Emily Brontë's Imagery

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The age of eighteen is an invigorating, inexorable, illusive, and very important threshold in an individual's life. It bridges the gap between the past and the yet unforeseeable future. It steals a person from their innocent past and places them onto a road of reality. Left there with no haven in sight, the person's only choice is to walk through life's journey. Brontë beautifully characterizes the phases of life her protagonist is leaving and entering by utilizing pertinent personifications and descriptive imagery. Brontë exquisitely describes the vivid, more fictional pre-eighteen life while also highlighting the imminent difficulties that come from experience. The most discernible literary technique used by Brontë is her use of personifications.…show more content…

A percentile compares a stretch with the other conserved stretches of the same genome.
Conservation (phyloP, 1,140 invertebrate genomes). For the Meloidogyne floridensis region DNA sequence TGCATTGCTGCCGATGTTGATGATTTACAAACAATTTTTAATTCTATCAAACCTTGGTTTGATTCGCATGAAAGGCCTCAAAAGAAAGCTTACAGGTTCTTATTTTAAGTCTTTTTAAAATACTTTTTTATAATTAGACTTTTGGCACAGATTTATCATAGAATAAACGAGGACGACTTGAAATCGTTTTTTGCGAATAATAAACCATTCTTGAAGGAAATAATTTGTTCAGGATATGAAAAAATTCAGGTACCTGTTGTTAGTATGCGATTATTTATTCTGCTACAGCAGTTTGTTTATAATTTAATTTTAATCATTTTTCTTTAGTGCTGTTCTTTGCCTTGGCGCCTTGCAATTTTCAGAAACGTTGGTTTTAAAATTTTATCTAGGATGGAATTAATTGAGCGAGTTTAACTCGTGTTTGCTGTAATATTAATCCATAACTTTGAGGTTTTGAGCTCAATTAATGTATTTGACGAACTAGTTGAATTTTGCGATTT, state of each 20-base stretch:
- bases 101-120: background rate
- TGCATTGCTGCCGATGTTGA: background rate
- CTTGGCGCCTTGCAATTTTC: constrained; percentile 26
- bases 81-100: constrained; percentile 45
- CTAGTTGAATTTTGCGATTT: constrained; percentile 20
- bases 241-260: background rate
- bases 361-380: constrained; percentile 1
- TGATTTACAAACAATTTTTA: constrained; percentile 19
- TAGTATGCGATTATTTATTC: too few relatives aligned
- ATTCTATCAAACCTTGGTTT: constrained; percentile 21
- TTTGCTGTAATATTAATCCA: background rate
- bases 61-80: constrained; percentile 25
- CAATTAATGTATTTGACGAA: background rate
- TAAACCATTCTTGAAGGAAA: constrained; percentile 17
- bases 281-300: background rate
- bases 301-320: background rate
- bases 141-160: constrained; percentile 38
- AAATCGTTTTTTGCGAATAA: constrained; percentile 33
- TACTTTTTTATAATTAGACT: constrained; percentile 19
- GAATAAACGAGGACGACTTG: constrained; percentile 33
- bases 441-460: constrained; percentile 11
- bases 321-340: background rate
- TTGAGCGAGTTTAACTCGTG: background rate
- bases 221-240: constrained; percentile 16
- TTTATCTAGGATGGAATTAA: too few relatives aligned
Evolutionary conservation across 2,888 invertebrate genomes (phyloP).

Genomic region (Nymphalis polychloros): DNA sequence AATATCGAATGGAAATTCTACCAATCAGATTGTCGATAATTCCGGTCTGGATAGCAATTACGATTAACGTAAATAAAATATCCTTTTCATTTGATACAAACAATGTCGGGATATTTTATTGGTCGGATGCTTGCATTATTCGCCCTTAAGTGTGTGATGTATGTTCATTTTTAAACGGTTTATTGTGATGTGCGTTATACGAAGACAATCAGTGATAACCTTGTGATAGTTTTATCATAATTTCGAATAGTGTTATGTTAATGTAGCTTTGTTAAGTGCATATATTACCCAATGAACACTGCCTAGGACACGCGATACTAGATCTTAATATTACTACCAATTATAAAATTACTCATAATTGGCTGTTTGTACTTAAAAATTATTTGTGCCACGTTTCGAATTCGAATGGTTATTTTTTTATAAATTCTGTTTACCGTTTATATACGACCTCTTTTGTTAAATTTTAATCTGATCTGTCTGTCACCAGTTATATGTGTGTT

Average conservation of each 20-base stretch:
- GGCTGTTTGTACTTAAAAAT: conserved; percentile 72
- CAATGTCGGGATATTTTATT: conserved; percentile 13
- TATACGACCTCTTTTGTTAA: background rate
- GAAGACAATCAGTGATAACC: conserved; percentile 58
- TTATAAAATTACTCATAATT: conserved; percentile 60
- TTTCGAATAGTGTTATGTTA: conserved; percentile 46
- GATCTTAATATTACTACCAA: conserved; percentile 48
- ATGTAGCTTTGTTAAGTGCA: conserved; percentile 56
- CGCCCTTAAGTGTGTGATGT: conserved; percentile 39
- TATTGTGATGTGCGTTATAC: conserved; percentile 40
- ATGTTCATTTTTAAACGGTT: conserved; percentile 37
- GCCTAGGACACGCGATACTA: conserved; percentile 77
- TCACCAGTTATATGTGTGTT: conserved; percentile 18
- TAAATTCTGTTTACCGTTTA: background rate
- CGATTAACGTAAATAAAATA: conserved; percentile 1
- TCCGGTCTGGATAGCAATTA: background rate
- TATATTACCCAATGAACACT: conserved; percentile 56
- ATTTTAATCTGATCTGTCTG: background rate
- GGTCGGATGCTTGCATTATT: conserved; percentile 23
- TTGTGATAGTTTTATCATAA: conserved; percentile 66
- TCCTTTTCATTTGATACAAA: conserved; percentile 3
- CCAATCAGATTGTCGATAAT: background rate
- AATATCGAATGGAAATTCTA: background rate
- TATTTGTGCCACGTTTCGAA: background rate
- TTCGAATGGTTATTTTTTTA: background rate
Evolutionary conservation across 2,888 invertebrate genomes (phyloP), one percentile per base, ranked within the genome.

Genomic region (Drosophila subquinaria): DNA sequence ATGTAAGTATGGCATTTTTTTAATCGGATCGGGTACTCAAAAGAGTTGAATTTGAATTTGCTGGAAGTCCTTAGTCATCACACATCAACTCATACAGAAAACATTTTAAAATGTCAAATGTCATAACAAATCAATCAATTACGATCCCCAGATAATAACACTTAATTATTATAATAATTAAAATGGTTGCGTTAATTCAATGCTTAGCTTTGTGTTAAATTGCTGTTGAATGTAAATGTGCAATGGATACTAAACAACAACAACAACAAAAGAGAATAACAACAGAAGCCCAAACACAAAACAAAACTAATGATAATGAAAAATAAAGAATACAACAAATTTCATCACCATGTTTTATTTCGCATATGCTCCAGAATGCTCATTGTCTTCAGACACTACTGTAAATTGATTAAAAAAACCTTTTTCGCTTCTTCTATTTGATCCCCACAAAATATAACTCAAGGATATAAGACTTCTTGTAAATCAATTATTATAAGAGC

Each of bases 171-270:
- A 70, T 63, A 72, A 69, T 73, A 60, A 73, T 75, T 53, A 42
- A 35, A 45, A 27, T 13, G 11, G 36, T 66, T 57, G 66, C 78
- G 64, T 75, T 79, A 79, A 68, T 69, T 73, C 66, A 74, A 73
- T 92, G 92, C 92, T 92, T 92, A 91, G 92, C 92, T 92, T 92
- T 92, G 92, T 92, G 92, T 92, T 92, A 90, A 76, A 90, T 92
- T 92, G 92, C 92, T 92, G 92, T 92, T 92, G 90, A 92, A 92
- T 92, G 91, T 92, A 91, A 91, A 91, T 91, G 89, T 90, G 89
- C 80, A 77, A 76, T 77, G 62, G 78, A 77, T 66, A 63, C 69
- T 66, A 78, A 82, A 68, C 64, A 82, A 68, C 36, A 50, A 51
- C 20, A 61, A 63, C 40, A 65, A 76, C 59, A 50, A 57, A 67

Brontë uses vivid words and antonymic descriptions in order to signify the inconsistency and wonder of a time before reality. According to Brontë, before the age of eighteen, life is a tale that is " . . . delightful sometimes, and sad sometimes . . ." (4-5) and its setting is a place consisting of "darker woods" (7) but "brighter skies" (8). Brontë uses such antonymic imagery in order to convey the feeling of greatness and extreme that comes from this tale. Life as a child never seems normal, it is always viewed on a spectrum of two great extremes: good or bad, happy or sad, up or down. There are no in-betweens. The descriptive imagery used by Brontë highlights the extremes of the people and settings of a nearly fictional world. In this heroic world, the inhabitants are "half-divine or semi-demon" (6-7) meaning that they are viewed as either godly or evil, beneficial or harmful, friendly or hostile. In addition, this world contains "darker woods and stranger hills, brighter skies, more dangerous waters, sweeter flowers, more tempting fruits, wider plains, drearier deserts, sunnier fields than are found in nature . . ." (7-11). Everything is much greater; life is less diminutive and more fictional before the age of

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